Amazon’s Ring doorbell cameras may help deter package thefts, but critics worry about overreach
Expecting a package today? Good luck.
According to the New York Times, more than 90,000 packages a day are stolen or disappear without explanation in New York City alone, up about 20% from four years ago. Nationally, that number rises to 1.7 million per day, according to the Times piece.
Among the companies with a substantial interest in delivering packages is Amazon, which sends out billions of packages per year. As such, when Amazon acquired doorbell camera company Ring in 2018 for over $1 billion, it seemed like a logical move and a good addition for the company’s surveillance portfolio, which includes facial recognition software Amazon Rekognition.
In fact, soon after acquiring Ring, Amazon launched an app called Neighbors, which allows users to share video with neighbors and local police departments. Amazon would not share with the ABA Journal how many Ring cameras it has sold, nor the number of Neighbors apps that have been downloaded.
Critics warn Ring threatens to turn the U.S. into a surveillance state.
“It’s basically increasing surveillance in American life and doing so in a way that has the potential to become a centralized surveillance infrastructure,” says Jay Stanley, senior policy analyst for the Speech, Privacy and Technology Project of the American Civil Liberties Union, based in Washington, D.C. “Ring is pushing the cameras on people and cooperating with law enforcement in ways that raise concerns, making it an organized surveillance infrastructure rather than a bunch of individual cameras.”
In addition to concerns about the storage of data in the cloud, Stanley cites numerous articles and reports that Ring and Neighbors highlight “issues of racial profiling when individuals use cameras to raise suspicions about racial minorities.”
Amazon said through a spokesman: “Ring’s mission is to make neighborhoods safer. We work towards this mission in a number of ways, including allowing local police to share official, important crime and safety updates with their residents through the free Neighbors app. We’ve seen many positive examples of residents and local police engaging on the Neighbors app and believe open communication is an important step in building safer, stronger communities.”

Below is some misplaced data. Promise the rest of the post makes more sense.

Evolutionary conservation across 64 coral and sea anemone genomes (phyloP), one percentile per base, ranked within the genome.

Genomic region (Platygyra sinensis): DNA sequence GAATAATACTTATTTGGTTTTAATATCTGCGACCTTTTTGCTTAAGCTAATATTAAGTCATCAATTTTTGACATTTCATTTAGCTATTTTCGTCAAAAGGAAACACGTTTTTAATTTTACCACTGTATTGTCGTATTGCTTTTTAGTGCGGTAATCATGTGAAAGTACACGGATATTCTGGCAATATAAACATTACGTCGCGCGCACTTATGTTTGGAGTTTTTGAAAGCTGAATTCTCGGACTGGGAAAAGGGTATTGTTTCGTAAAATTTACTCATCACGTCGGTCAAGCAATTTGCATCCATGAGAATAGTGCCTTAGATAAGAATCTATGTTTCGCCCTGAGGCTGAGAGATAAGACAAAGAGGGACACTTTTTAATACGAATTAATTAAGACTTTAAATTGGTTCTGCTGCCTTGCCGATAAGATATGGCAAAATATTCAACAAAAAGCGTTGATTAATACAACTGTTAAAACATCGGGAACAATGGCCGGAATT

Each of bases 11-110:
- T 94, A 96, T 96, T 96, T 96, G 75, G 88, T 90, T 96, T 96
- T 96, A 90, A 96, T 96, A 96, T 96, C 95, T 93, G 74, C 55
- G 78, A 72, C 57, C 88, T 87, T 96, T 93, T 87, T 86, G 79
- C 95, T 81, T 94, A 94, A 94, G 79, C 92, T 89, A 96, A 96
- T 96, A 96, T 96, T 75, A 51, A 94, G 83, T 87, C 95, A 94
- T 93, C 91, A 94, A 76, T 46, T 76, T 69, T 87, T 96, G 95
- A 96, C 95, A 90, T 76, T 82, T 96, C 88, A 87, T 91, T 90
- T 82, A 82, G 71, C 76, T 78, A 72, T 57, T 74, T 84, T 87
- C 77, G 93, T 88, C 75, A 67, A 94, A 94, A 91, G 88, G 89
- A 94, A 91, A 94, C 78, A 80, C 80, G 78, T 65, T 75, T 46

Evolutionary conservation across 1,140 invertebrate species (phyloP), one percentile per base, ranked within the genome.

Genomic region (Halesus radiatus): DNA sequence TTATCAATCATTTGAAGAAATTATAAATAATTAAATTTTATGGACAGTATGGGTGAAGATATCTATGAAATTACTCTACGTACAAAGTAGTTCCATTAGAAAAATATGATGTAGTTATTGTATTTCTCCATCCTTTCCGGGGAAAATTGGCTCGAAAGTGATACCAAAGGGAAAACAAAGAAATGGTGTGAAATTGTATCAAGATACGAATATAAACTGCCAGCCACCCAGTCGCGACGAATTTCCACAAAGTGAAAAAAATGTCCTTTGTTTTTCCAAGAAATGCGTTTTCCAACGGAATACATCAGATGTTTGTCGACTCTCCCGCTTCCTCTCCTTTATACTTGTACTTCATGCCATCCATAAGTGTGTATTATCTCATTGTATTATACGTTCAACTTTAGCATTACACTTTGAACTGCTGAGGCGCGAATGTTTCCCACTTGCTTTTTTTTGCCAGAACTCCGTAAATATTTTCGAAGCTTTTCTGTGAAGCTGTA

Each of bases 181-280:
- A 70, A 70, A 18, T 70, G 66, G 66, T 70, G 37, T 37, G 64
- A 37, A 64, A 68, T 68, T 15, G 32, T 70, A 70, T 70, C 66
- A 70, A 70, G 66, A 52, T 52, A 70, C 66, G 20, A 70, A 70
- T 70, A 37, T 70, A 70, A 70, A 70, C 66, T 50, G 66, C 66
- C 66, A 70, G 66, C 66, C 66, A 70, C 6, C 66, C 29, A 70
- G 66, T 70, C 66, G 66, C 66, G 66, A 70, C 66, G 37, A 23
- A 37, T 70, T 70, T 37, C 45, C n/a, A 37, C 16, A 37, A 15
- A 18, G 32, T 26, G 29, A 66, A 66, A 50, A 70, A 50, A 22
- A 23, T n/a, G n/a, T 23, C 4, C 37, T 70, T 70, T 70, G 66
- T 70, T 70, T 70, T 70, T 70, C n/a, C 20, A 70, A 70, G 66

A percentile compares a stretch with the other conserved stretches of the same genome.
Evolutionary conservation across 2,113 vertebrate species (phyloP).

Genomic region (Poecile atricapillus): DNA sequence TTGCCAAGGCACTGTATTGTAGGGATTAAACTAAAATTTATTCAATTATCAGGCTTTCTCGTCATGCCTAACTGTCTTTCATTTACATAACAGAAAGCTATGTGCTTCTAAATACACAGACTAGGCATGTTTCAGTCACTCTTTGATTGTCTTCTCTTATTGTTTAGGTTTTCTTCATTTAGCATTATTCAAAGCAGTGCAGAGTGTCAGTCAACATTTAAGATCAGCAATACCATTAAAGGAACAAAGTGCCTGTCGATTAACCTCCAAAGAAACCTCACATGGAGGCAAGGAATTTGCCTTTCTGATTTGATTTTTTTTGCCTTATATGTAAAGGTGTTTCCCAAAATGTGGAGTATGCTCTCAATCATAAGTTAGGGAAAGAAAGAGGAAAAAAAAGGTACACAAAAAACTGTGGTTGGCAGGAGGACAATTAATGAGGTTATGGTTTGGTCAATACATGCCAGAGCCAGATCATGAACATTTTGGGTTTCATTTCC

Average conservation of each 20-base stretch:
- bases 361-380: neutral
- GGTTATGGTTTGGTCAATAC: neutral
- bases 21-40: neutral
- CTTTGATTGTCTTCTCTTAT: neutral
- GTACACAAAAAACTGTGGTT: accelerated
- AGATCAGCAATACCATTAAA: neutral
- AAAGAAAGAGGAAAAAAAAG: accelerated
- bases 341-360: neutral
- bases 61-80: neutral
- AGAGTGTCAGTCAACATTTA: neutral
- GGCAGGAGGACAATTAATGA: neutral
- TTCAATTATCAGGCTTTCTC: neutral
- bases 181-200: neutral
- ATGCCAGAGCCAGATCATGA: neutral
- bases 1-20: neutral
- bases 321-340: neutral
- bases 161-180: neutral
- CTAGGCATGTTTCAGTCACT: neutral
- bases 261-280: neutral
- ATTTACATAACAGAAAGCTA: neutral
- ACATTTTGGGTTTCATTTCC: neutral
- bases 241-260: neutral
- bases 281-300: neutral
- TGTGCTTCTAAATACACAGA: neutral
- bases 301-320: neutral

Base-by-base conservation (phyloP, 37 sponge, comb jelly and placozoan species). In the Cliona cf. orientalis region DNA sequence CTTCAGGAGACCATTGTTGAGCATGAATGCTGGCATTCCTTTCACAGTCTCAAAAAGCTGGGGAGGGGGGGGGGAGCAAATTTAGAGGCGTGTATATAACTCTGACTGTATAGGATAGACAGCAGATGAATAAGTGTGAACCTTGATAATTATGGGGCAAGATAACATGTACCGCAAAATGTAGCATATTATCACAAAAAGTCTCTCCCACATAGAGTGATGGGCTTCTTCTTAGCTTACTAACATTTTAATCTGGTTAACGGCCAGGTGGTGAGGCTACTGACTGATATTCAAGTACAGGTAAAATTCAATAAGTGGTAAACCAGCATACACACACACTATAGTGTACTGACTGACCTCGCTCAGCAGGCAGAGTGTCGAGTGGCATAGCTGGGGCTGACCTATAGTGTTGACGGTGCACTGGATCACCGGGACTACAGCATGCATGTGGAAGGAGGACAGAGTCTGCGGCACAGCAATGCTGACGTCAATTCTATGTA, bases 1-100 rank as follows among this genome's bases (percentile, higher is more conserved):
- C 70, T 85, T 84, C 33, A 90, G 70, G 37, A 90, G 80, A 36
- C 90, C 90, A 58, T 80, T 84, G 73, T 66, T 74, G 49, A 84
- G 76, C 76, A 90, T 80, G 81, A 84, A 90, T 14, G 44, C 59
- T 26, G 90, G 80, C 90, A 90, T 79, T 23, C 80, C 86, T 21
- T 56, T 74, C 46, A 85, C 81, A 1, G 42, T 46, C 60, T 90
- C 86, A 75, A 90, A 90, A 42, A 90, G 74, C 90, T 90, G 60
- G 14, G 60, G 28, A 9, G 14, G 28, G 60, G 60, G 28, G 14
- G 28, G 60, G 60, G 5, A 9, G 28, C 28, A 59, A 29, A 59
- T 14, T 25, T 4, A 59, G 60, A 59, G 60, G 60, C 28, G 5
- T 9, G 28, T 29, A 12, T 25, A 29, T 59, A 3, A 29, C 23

Ring has faced several purported class action lawsuits in recent months. In December, an Alabama resident filed a complaint in the U.S. District Court for the Central District of California against Amazon accusing it of lax cybersecurity practices that left Ring cameras vulnerable to hackers. The complaint cited several reported incidents, including a December incident where a hacker used the device to harass an 8-year-old girl in Mississippi. According to media reports, Amazon stated that its network had not been compromised and posited that users may have used passwords on multiple platforms and devices. Then, in January and February, two more lawsuits were filed in the same court.
One of the law enforcement agencies that has partnered with Ring is the Chandler, Arizona, Police Department. Chandler is a fast-growing suburb of Phoenix with a population of 263,000.
Seth Tyler, a detective with the Chandler Police Department, says Ring systems can be valuable in tracking criminal activity, including “package thefts, vehicle burglaries and residential burglaries—to name a few.”
“Since a camera can be placed virtually anywhere from any location, the opportunities could apply to virtually any crime,” Tyler says. “We have numerous success stories involving vehicle burglaries and package thefts.”
According to Tyler, one such case involved a woman who accused her ex-boyfriend of stalking her. The Chandler Police Department gave her a Ring camera for free, and it helped lead to an arrest. “The benefit for the community is the ability to share any criminal or suspicious activity, which is captured on their device, to neighbors and the police department.”
While Stanley of the ACLU admits the number of package thefts is “incredible,” he also says Amazon should scale back on “marketing that causes people to be fearful, and stop working hand-in-glove with police departments.”
Asked if the presence of cameras doesn’t help to reduce temptation to commit crimes, Stanley agrees that it’s probably true, but adds “you could probably achieve that through other cameras that are not internet connected.”
The ACLU also favors “broad-based privacy laws to give people more control over any data that they share with companies in the cloud,” he adds.
This article was originally published in the April/May 2020 issue under the headline, “Standing Sentry: Amazon’s Ring doorbell cameras may help deter package thefts and other crimes, but critics worry about overreach.”